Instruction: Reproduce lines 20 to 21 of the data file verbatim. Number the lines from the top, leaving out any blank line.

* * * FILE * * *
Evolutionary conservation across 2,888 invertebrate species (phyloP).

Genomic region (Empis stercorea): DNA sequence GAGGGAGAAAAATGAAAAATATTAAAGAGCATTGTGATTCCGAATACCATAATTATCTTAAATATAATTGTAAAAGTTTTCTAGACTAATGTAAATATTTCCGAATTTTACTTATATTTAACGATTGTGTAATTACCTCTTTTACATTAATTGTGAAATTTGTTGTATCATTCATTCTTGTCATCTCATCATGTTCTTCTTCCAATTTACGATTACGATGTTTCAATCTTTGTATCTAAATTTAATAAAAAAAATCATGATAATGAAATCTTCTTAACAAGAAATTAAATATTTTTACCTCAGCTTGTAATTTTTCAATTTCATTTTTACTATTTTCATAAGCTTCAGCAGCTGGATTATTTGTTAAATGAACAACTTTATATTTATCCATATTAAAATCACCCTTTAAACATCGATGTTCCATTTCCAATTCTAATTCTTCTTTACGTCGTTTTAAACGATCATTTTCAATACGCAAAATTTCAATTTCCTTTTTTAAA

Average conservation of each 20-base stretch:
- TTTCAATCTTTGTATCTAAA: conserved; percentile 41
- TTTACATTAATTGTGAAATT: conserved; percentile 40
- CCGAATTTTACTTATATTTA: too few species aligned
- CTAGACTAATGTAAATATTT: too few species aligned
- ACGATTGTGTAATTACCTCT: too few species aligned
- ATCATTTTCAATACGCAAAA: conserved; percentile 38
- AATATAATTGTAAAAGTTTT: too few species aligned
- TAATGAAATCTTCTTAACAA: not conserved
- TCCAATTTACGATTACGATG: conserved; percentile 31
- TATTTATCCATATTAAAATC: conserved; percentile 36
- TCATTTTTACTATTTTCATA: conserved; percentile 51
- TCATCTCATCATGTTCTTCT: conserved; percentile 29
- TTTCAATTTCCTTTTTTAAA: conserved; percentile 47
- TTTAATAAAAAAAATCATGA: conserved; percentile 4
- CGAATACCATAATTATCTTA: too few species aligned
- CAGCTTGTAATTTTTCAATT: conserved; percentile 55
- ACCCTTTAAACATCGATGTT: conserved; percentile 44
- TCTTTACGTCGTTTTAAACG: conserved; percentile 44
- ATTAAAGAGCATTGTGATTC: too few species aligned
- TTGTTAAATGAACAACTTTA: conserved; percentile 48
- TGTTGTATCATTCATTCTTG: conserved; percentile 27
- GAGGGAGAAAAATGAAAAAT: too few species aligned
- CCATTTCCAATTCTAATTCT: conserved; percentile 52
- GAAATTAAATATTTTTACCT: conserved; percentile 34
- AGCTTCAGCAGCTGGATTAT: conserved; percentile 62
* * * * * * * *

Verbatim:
- ACCCTTTAAACATCGATGTT: conserved; percentile 44
- TCTTTACGTCGTTTTAAACG: conserved; percentile 44